Why is this medication prescribed?
Tafamidis is used to treat transthyretin amyloid cardiomyopathy (ATTR-CM; a condition in which a protein (transthyretin) builds up in the wall of the heart making it thicker which makes it difficult for the heart to pump blood adequately). Tafamidis is in a class of medications called transthyretin stabilizers. It works by preventing the formation of transthyretin protein deposits in the heart.
How should this medicine be used?
Tafamidis comes as a capsule to take by mouth. It is usually taken with or without food once a day. If you are taking tafamidis (Vyndamax), it is usually given as 1 capsule once a day. If you are taking tafamidis (Vyndaqel), it is usually given as 4 capsules once a day. Take tafamidis at around the same time every day. Follow the directions on your prescription label carefully, and ask your doctor or pharmacist to explain any part you do not understand. Take tafamidis exactly as directed. Do not take more or less of it or take it more often than prescribed by your doctor.
Swallow the capsules whole; do not split, chew, or crush them.
Tafamidis controls ATTR-CM but does not cure it. Continue to take tafamidis even if you feel well. Do not stop taking tafamidis without talking to your doctor.
Ask your pharmacist or doctor for a copy of the manufacturer's information for the patient.
Other uses for this medicine
This medication may be prescribed for other uses; ask your doctor or pharmacist for more information.
What special precautions should I follow?
Before taking tafamidis,
- tell your doctor and pharmacist if you are allergic to tafamidis, any other medications, or any of the ingredients in tafamidis (Vyndamax, Vyndaqel) capsules. Ask your pharmacist for a list of the ingredients.
- tell your doctor and pharmacist what prescription and nonprescription medications, vitamins, nutritional supplements, and herbal products you are taking or plan to take. Be sure to mention any of the following: imatinib (Gleevec), methotrexate (Rheumatrex, Trexall) or rosuvastatin (Crestor). Your doctor may need to change the doses of your medications or monitor you carefully for side effects. Many other medications may also interact with tafamidis, so be sure to tell your doctor about all the medications you are taking, even those that do not appear on this list.
- tell your doctor if you have or have ever had liver disease.
- tell your doctor if you are pregnant, plan to become pregnant, or are breast-feeding. If you become pregnant while taking tafamidis, call your doctor.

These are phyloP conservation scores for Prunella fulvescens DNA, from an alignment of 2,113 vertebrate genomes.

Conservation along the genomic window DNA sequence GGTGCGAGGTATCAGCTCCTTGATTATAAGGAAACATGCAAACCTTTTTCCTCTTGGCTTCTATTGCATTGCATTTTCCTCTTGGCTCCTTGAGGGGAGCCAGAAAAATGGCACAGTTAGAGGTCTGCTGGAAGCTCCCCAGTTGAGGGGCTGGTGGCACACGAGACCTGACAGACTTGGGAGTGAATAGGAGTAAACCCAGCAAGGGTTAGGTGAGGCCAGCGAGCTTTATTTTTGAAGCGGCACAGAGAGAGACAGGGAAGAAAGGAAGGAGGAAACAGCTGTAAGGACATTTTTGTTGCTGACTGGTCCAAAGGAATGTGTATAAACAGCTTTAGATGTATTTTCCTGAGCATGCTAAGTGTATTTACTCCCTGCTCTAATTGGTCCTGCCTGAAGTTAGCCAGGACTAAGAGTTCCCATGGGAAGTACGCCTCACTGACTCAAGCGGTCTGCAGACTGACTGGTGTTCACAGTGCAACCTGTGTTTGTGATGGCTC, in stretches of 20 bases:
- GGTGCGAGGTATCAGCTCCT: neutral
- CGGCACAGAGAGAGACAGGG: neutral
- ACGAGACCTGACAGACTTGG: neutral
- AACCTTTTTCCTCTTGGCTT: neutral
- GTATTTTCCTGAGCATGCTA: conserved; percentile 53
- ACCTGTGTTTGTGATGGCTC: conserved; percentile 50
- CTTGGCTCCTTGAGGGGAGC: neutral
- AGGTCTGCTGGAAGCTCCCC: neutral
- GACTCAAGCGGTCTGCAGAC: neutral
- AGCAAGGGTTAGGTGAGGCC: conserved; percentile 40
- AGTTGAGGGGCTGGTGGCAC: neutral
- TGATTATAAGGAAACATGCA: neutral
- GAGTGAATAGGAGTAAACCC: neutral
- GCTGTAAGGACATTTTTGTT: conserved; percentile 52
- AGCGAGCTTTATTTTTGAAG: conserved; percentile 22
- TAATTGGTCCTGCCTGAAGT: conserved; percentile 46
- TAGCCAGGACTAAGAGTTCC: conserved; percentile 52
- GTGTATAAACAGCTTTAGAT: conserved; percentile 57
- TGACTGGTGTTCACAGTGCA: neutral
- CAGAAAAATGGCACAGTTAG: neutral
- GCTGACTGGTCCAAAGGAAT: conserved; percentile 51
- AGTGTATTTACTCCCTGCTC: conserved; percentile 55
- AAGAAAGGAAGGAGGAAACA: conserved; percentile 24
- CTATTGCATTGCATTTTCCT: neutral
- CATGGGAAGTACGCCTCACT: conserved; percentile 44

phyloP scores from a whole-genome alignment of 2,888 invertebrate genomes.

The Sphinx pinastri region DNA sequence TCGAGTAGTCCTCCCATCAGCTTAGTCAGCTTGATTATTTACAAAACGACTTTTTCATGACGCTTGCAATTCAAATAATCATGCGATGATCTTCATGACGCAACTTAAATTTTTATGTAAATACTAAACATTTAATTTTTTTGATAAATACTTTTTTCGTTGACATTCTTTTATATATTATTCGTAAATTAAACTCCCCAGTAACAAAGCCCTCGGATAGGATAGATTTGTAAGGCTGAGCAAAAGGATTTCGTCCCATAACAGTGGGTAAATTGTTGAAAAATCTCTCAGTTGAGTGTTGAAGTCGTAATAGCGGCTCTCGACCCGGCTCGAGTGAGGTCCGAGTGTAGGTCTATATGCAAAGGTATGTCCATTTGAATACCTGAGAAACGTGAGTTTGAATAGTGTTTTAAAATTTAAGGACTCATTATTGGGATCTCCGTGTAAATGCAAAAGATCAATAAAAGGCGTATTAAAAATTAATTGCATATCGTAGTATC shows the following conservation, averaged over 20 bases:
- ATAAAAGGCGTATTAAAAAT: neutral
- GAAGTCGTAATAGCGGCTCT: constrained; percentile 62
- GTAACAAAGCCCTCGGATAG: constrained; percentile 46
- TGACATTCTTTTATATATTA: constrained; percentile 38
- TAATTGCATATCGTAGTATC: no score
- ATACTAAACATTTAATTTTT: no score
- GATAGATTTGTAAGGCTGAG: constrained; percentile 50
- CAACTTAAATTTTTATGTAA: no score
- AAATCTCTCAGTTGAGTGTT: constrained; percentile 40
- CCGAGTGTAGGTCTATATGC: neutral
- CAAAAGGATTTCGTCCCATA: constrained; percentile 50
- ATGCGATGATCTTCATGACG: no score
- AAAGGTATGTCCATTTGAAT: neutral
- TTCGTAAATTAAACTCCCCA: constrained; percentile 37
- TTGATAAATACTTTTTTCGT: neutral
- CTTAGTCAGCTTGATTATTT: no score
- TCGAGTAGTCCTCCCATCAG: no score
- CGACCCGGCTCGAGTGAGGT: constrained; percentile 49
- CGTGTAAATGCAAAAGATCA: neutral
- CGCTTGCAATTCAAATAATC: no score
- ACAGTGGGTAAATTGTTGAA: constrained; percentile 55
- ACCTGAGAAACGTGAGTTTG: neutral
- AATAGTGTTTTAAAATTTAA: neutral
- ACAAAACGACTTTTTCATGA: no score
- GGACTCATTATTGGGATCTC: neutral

What special dietary instructions should I follow?
Unless your doctor tells you otherwise, continue your normal diet.
What should I do if I forget a dose?
Take the missed dose as soon as you remember it. However, if it is almost time for the next dose, skip the missed dose and continue your regular dosing schedule. Do not take a double dose to make up for a missed one.
What side effects can this medication cause?
Tafamidis may cause side effects. Call your doctor if you have any unusual problems while taking this medication.
If you experience a serious side effect, you or your doctor may send a report to the Food and Drug Administration's (FDA) MedWatch Adverse Event Reporting program online (http://www.fda.gov/Safety/MedWatch) or by phone (1-800-332-1088).
What should I know about storage and disposal of this medication?
Keep this medication in the container it came in, tightly closed, and out of reach of children. Store it at room temperature and away from excess heat and moisture (not in the bathroom).
It is important to keep all medication out of sight and reach of children as many containers (such as weekly pill minders and those for eye drops, creams, patches, and inhalers) are not child-resistant and young children can open them easily. To protect young children from poisoning, always lock safety caps and immediately place the medication in a safe location – one that is up and away and out of their sight and reach. http://www.upandaway.org
Unneeded medications should be disposed of in special ways to ensure that pets, children, and other people cannot consume them. However, you should not flush this medication down the toilet. Instead, the best way to dispose of your medication is through a medicine take-back program. Talk to your pharmacist or contact your local garbage/recycling department to learn about take-back programs in your community. See the FDA's Safe Disposal of Medicines website (http://goo.gl/c4Rm4p) for more information if you do not have access to a take-back program.
In case of emergency/overdose
In case of overdose, call the poison control helpline at 1-800-222-1222. Information is also available online at https://www.poisonhelp.org/help. If the victim has collapsed, had a seizure, has trouble breathing, or can't be awakened, immediately call emergency services at 911.
What other information should I know?
Keep all appointments with your doctor.
Do not let anyone else take your medication. Ask your pharmacist any questions you have about refilling your prescription.
It is important for you to keep a written list of all of the prescription and nonprescription (over-the-counter) medicines you are taking, as well as any products such as vitamins, minerals, or other dietary supplements. You should bring this list with you each time you visit a doctor or if you are admitted to a hospital. It is also important information to carry with you in case of emergencies.
- Vyndaqel® (tafamadis meglumine)